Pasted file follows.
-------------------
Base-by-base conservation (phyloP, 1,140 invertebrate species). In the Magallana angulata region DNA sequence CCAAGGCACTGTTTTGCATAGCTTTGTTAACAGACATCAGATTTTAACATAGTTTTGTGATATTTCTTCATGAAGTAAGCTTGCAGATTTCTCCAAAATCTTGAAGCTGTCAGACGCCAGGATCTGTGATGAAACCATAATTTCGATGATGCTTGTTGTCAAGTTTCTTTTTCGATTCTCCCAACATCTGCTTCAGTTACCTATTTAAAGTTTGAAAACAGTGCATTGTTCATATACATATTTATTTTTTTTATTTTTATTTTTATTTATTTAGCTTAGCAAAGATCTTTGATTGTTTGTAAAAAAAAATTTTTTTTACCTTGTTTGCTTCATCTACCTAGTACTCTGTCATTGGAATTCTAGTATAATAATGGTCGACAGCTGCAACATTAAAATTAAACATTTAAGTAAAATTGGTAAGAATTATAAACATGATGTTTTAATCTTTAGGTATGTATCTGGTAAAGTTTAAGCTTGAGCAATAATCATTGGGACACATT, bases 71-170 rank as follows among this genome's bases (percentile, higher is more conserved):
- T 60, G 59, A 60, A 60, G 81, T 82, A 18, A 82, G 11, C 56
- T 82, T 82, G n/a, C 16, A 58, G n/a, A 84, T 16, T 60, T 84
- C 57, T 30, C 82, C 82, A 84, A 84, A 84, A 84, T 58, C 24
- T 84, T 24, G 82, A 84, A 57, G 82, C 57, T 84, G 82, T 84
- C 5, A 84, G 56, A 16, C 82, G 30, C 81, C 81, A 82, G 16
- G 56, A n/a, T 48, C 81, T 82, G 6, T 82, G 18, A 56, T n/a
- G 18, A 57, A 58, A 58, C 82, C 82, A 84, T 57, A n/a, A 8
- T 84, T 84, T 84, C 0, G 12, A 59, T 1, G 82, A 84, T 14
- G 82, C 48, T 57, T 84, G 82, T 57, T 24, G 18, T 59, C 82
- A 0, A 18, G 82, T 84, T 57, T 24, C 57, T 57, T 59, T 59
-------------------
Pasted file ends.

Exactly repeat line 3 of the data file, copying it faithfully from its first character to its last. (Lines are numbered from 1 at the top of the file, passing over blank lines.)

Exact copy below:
- T 82, T 82, G n/a, C 16, A 58, G n/a, A 84, T 16, T 60, T 84